Desjardin, Thomas A. 1964-
DESJARDIN, Thomas A. 1964-
(Thomas Desjardin, Tom Desjardin)
Born 1964, in ME. Education: Florida State University, B.A., M.A.; University of Maine, Ph.D.
Office—Department of Conservation, 22 State House Station, August, ME 04967. E-mail—[email protected]
Writer and historian. National Park Service, Gettysburg, PA, former interpreter and archivist; Maine Bureau of Parks and Lands, Augusta, historic site specialist; Bowdoin College, Brunswick, ME, adjunct assistant professor. Has also worked as a television commentator on Civil War topics.
Stand Firm Ye Boys from Maine: The 20th Maine and the Gettysburg Campaign, Thomas Publications (Gettysburg, PA), 1995.
These Honored Dead: How the Story of Gettysburg Shaped American Memory, Da Capo Press (Cambridge, MA), 2003.
Also cartographer, developer, and producer of field maps of the Battle of Gettysburg for the Friends of National Parks, 1998.
As a historian, Thomas A. Desjardin has held positions at the National Park Service in Gettysburg and the Maine Bureau of Parks and Lands. His writings have focused on major historical events such as the American Revolution and the Civil War. His first book, Stand Firm Ye Boys from Maine: The 20th Maine and the Gettysburg Campaign, recounts the three-day Battle of Gettysburg through the eyes of the men in the 20th Maine regiment. These soldiers were noted for their outstanding bravery during the campaign, which many remember as the most important battle of the Civil War. Leonne M. Hudson, reviewing the book in the Historian, felt that Desjardin's "use of anecdotal material combined with his penchant to allow the volunteers to speak for themselves gives this monograph a human quality." Hudson called the book "a splendid regimental history" that is "thoroughly researched," concluding that Stand Firm Ye Boys from Maine "should take its place among the best unit histories on the Battle of Gettysburg."
Desjardin followed Stand Firm Ye Boys from Maine with These Honored Dead: How the Story of Gettysburg Shaped American Memory. In the book, Desjardin attempts to separate fact from fiction regarding the stories surrounding the Battle of Gettysburg. The author explains how popular myths came into being and why they have lasted over the years. Many critics praised the work. Robert Flatley, writing in Library Journal, felt that Desjardin's analysis is "well researched and enjoyable to read." Additionally, Booklist reviewer Jay Freeman called the book "intriguing" and acknowledged that the author "skillfully illustrates how hazy memories of the fog of battle are gradually codified into accepted fact."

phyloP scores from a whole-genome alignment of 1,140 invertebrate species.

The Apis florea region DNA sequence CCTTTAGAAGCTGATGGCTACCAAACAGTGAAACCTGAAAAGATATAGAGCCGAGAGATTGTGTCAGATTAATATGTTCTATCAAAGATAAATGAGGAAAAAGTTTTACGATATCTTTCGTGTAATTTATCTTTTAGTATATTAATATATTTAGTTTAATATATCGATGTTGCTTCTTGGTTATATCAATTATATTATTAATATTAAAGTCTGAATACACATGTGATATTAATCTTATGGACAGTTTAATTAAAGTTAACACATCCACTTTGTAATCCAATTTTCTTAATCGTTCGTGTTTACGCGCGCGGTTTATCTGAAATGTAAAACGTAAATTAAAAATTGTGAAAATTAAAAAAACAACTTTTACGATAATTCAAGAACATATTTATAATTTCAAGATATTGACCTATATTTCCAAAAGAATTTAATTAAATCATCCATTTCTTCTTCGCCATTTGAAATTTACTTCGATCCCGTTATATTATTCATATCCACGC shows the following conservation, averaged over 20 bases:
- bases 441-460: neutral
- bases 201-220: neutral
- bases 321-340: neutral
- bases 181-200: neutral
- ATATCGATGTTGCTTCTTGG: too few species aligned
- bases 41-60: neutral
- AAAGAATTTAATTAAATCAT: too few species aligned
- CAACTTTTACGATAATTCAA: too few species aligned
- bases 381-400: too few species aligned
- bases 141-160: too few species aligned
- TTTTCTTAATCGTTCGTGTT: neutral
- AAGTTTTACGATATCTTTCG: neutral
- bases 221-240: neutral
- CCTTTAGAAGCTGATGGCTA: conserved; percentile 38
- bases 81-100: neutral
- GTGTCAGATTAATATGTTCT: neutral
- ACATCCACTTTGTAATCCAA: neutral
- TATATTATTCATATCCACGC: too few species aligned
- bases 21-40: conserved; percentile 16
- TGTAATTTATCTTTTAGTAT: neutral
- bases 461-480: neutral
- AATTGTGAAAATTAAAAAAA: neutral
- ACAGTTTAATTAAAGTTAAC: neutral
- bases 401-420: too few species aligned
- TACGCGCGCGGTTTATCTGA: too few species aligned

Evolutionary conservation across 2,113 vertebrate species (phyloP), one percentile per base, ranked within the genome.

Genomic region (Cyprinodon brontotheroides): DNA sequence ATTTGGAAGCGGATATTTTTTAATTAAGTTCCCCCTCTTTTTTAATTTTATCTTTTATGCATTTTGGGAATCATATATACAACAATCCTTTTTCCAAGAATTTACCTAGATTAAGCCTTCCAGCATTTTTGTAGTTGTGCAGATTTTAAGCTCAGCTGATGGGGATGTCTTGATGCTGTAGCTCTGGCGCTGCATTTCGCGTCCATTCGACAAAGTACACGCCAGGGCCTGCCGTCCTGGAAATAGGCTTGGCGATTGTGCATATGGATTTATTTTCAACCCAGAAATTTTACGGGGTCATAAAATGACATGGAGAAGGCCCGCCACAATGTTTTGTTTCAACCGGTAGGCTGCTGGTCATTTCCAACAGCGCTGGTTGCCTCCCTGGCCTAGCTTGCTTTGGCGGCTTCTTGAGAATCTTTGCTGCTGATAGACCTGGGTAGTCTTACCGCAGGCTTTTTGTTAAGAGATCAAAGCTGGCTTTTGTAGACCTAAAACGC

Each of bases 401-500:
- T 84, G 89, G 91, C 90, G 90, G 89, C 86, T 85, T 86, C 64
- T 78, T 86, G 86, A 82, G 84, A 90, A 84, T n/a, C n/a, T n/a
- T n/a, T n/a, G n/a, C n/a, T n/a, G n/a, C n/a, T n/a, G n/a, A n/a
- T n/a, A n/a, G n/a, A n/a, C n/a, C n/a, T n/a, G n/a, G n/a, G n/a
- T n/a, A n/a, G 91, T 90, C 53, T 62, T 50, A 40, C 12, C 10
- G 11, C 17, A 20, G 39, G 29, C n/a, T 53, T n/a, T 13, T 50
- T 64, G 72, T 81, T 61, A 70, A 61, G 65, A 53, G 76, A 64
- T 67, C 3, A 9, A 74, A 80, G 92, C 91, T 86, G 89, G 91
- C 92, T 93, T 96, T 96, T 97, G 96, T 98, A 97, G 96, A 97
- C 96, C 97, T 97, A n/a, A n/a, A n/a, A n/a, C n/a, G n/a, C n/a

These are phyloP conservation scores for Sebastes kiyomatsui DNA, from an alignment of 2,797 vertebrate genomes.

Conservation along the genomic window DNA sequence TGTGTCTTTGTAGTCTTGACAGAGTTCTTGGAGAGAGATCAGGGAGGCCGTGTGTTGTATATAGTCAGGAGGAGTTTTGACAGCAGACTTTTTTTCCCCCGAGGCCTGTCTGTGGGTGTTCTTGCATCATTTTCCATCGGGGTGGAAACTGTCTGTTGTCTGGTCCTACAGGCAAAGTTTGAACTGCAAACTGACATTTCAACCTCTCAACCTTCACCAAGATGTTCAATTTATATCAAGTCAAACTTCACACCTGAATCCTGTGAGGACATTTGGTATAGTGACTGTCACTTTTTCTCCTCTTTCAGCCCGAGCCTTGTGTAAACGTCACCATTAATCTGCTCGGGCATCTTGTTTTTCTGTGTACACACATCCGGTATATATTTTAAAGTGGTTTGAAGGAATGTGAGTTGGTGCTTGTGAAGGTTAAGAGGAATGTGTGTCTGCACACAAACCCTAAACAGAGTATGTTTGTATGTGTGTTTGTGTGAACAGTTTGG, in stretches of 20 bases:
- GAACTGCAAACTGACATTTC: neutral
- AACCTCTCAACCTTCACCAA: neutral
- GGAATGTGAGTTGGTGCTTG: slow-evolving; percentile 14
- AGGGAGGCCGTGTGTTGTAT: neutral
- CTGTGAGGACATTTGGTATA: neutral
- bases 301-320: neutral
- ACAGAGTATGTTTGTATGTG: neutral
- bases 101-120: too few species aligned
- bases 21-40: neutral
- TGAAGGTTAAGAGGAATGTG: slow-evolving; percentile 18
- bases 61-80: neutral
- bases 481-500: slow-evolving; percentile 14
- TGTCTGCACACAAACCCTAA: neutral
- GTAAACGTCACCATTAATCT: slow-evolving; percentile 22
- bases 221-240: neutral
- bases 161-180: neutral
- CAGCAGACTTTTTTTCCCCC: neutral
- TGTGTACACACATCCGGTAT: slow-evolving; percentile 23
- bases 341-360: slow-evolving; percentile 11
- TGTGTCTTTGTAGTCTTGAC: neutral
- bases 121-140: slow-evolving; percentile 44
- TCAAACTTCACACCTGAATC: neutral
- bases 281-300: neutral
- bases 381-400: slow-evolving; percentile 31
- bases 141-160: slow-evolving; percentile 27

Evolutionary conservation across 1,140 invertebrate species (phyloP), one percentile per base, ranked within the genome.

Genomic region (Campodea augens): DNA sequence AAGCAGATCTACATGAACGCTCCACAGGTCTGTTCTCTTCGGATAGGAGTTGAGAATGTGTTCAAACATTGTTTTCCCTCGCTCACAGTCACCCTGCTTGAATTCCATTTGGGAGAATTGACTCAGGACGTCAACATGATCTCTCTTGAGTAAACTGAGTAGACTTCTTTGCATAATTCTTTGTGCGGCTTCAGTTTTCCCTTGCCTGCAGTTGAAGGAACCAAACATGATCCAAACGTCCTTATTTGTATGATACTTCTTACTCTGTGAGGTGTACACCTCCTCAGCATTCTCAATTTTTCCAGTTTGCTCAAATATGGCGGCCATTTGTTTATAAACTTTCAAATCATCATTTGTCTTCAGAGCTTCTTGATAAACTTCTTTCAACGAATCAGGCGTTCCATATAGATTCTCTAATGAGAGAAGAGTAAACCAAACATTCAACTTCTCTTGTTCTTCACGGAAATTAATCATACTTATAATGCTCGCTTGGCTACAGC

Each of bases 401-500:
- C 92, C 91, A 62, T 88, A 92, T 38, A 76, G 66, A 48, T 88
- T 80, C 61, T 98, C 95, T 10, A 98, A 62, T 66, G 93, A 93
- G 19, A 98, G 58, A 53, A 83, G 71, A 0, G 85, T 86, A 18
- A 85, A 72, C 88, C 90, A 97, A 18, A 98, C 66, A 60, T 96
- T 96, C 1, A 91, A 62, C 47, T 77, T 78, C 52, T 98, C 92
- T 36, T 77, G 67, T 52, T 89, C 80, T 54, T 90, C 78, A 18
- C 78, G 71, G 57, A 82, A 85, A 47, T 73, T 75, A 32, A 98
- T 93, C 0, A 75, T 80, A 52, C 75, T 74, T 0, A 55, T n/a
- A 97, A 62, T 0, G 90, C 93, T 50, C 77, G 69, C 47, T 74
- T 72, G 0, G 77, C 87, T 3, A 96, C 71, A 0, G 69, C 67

Desjardin next published Through a Howling Wilderness: Benedict Arnold's March to Quebec, 1775. The book details Benedict Arnold's unsuccessful invasion of Quebec during the American Revolutionary War. Arnold led an army of Continental soldiers through the unsettled wilderness of Maine to capture the outpost which was, at that time, occupied by the British. The book elicited mixed reviews. "Desjardin provides a good summary of the campaign's impact on the American Revolution in general," commented Matthew J. Wayman in the Library Journal. A Publishers Weekly reviewer felt differently, claiming that "Desjardin's account is able, though at times melodramatic … and cute." However, Roland Green, writing in Booklist, predicted that the book is "likely to be the standard history of the campaign for some time to come."
BIOGRAPHICAL AND CRITICAL SOURCES:
Booklist, December 1, 2003, Jay Freeman, review of These Honored Dead: How the Story of Gettysburg Shaped American Memory, p. 636; December 15, 2005, Roland Green, review of Through a Howling Wilderness: Benedict Arnold's March to Quebec, 1775, p. 14.
Historian, winter, 2002, Leonne M. Hudson, review of Stand Firm Ye Boys from Maine: The 20th Maine and the Gettysburg Campaign, p. 447.
Library Journal, December, 2003, Robert Flatley, review of These Honored Dead, p. 136; December 1, 2005, Matthew J. Wayman, review of Through a Howling Wilderness, p. 144.
Publishers Weekly, November 14, 2005, review of Through a Howling Wilderness, p. 59.
Greystone History,http://www.greystonehistory.com/ (June 15, 2006), brief author biography.